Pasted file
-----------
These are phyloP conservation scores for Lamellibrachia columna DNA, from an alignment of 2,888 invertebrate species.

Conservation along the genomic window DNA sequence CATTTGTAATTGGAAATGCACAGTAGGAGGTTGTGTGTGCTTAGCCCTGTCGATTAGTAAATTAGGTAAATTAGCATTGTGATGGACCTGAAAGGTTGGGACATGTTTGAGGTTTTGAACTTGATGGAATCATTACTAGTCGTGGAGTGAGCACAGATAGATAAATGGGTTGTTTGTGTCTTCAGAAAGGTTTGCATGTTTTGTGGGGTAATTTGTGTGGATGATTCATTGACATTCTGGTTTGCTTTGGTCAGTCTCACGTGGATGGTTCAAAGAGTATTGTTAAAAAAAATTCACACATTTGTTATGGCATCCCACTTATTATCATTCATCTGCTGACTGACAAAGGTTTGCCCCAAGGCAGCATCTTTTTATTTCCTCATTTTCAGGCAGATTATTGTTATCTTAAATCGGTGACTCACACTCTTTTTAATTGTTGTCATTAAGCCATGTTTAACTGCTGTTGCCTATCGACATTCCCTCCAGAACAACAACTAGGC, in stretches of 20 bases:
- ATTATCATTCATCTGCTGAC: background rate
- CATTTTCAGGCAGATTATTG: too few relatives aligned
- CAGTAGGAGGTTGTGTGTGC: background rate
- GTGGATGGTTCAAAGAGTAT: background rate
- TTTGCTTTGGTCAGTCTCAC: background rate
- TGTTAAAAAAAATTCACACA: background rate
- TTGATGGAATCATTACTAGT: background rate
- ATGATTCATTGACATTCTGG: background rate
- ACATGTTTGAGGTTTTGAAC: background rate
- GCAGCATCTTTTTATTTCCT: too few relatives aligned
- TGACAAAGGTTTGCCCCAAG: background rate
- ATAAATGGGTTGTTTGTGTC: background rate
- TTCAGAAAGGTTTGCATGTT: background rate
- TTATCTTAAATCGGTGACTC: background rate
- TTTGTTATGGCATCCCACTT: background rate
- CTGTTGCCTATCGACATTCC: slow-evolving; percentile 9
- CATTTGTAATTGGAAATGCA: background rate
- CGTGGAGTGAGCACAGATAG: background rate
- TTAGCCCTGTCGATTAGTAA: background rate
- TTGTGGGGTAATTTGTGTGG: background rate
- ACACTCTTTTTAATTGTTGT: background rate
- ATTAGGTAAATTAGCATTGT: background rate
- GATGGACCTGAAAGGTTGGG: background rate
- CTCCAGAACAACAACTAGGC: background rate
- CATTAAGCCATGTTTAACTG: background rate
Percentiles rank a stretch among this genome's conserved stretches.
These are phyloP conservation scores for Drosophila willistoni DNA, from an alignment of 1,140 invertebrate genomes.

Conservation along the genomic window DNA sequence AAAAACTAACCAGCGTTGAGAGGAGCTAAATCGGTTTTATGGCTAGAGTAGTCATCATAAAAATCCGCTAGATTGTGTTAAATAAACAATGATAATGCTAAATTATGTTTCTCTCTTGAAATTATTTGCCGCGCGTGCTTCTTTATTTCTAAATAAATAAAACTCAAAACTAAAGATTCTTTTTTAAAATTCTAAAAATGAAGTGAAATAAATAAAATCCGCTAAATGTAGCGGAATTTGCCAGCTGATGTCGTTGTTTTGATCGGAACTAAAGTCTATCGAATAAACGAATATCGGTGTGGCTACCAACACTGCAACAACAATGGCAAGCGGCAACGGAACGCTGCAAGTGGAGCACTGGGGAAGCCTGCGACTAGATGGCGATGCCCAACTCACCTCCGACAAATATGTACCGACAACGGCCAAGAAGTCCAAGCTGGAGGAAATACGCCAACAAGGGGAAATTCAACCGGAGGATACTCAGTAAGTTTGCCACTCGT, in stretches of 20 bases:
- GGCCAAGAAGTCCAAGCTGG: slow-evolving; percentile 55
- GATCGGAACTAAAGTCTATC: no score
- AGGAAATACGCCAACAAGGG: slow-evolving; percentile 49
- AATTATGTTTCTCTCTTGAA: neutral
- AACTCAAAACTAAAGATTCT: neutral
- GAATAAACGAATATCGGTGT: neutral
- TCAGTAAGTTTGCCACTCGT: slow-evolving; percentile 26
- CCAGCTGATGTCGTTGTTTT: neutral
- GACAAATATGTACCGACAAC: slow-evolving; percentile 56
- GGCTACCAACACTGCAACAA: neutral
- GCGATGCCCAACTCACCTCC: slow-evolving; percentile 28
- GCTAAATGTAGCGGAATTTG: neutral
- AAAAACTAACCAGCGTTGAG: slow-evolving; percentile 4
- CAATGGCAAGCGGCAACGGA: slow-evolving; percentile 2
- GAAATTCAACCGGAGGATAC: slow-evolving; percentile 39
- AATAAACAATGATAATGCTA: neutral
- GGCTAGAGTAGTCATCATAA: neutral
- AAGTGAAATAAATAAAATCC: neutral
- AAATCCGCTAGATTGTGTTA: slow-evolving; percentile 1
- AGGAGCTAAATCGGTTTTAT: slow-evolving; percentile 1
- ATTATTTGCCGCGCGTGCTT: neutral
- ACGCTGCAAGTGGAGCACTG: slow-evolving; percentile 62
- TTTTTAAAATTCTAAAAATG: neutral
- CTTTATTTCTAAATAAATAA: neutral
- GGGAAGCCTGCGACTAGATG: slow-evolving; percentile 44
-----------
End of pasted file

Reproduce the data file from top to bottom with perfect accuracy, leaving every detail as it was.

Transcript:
These are phyloP conservation scores for Lamellibrachia columna DNA, from an alignment of 2,888 invertebrate species.

Conservation along the genomic window DNA sequence CATTTGTAATTGGAAATGCACAGTAGGAGGTTGTGTGTGCTTAGCCCTGTCGATTAGTAAATTAGGTAAATTAGCATTGTGATGGACCTGAAAGGTTGGGACATGTTTGAGGTTTTGAACTTGATGGAATCATTACTAGTCGTGGAGTGAGCACAGATAGATAAATGGGTTGTTTGTGTCTTCAGAAAGGTTTGCATGTTTTGTGGGGTAATTTGTGTGGATGATTCATTGACATTCTGGTTTGCTTTGGTCAGTCTCACGTGGATGGTTCAAAGAGTATTGTTAAAAAAAATTCACACATTTGTTATGGCATCCCACTTATTATCATTCATCTGCTGACTGACAAAGGTTTGCCCCAAGGCAGCATCTTTTTATTTCCTCATTTTCAGGCAGATTATTGTTATCTTAAATCGGTGACTCACACTCTTTTTAATTGTTGTCATTAAGCCATGTTTAACTGCTGTTGCCTATCGACATTCCCTCCAGAACAACAACTAGGC, in stretches of 20 bases:
- ATTATCATTCATCTGCTGAC: background rate
- CATTTTCAGGCAGATTATTG: too few relatives aligned
- CAGTAGGAGGTTGTGTGTGC: background rate
- GTGGATGGTTCAAAGAGTAT: background rate
- TTTGCTTTGGTCAGTCTCAC: background rate
- TGTTAAAAAAAATTCACACA: background rate
- TTGATGGAATCATTACTAGT: background rate
- ATGATTCATTGACATTCTGG: background rate
- ACATGTTTGAGGTTTTGAAC: background rate
- GCAGCATCTTTTTATTTCCT: too few relatives aligned
- TGACAAAGGTTTGCCCCAAG: background rate
- ATAAATGGGTTGTTTGTGTC: background rate
- TTCAGAAAGGTTTGCATGTT: background rate
- TTATCTTAAATCGGTGACTC: background rate
- TTTGTTATGGCATCCCACTT: background rate
- CTGTTGCCTATCGACATTCC: slow-evolving; percentile 9
- CATTTGTAATTGGAAATGCA: background rate
- CGTGGAGTGAGCACAGATAG: background rate
- TTAGCCCTGTCGATTAGTAA: background rate
- TTGTGGGGTAATTTGTGTGG: background rate
- ACACTCTTTTTAATTGTTGT: background rate
- ATTAGGTAAATTAGCATTGT: background rate
- GATGGACCTGAAAGGTTGGG: background rate
- CTCCAGAACAACAACTAGGC: background rate
- CATTAAGCCATGTTTAACTG: background rate
Percentiles rank a stretch among this genome's conserved stretches.
These are phyloP conservation scores for Drosophila willistoni DNA, from an alignment of 1,140 invertebrate genomes.

Conservation along the genomic window DNA sequence AAAAACTAACCAGCGTTGAGAGGAGCTAAATCGGTTTTATGGCTAGAGTAGTCATCATAAAAATCCGCTAGATTGTGTTAAATAAACAATGATAATGCTAAATTATGTTTCTCTCTTGAAATTATTTGCCGCGCGTGCTTCTTTATTTCTAAATAAATAAAACTCAAAACTAAAGATTCTTTTTTAAAATTCTAAAAATGAAGTGAAATAAATAAAATCCGCTAAATGTAGCGGAATTTGCCAGCTGATGTCGTTGTTTTGATCGGAACTAAAGTCTATCGAATAAACGAATATCGGTGTGGCTACCAACACTGCAACAACAATGGCAAGCGGCAACGGAACGCTGCAAGTGGAGCACTGGGGAAGCCTGCGACTAGATGGCGATGCCCAACTCACCTCCGACAAATATGTACCGACAACGGCCAAGAAGTCCAAGCTGGAGGAAATACGCCAACAAGGGGAAATTCAACCGGAGGATACTCAGTAAGTTTGCCACTCGT, in stretches of 20 bases:
- GGCCAAGAAGTCCAAGCTGG: slow-evolving; percentile 55
- GATCGGAACTAAAGTCTATC: no score
- AGGAAATACGCCAACAAGGG: slow-evolving; percentile 49
- AATTATGTTTCTCTCTTGAA: neutral
- AACTCAAAACTAAAGATTCT: neutral
- GAATAAACGAATATCGGTGT: neutral
- TCAGTAAGTTTGCCACTCGT: slow-evolving; percentile 26
- CCAGCTGATGTCGTTGTTTT: neutral
- GACAAATATGTACCGACAAC: slow-evolving; percentile 56
- GGCTACCAACACTGCAACAA: neutral
- GCGATGCCCAACTCACCTCC: slow-evolving; percentile 28
- GCTAAATGTAGCGGAATTTG: neutral
- AAAAACTAACCAGCGTTGAG: slow-evolving; percentile 4
- CAATGGCAAGCGGCAACGGA: slow-evolving; percentile 2
- GAAATTCAACCGGAGGATAC: slow-evolving; percentile 39
- AATAAACAATGATAATGCTA: neutral
- GGCTAGAGTAGTCATCATAA: neutral
- AAGTGAAATAAATAAAATCC: neutral
- AAATCCGCTAGATTGTGTTA: slow-evolving; percentile 1
- AGGAGCTAAATCGGTTTTAT: slow-evolving; percentile 1
- ATTATTTGCCGCGCGTGCTT: neutral
- ACGCTGCAAGTGGAGCACTG: slow-evolving; percentile 62
- TTTTTAAAATTCTAAAAATG: neutral
- CTTTATTTCTAAATAAATAA: neutral
- GGGAAGCCTGCGACTAGATG: slow-evolving; percentile 44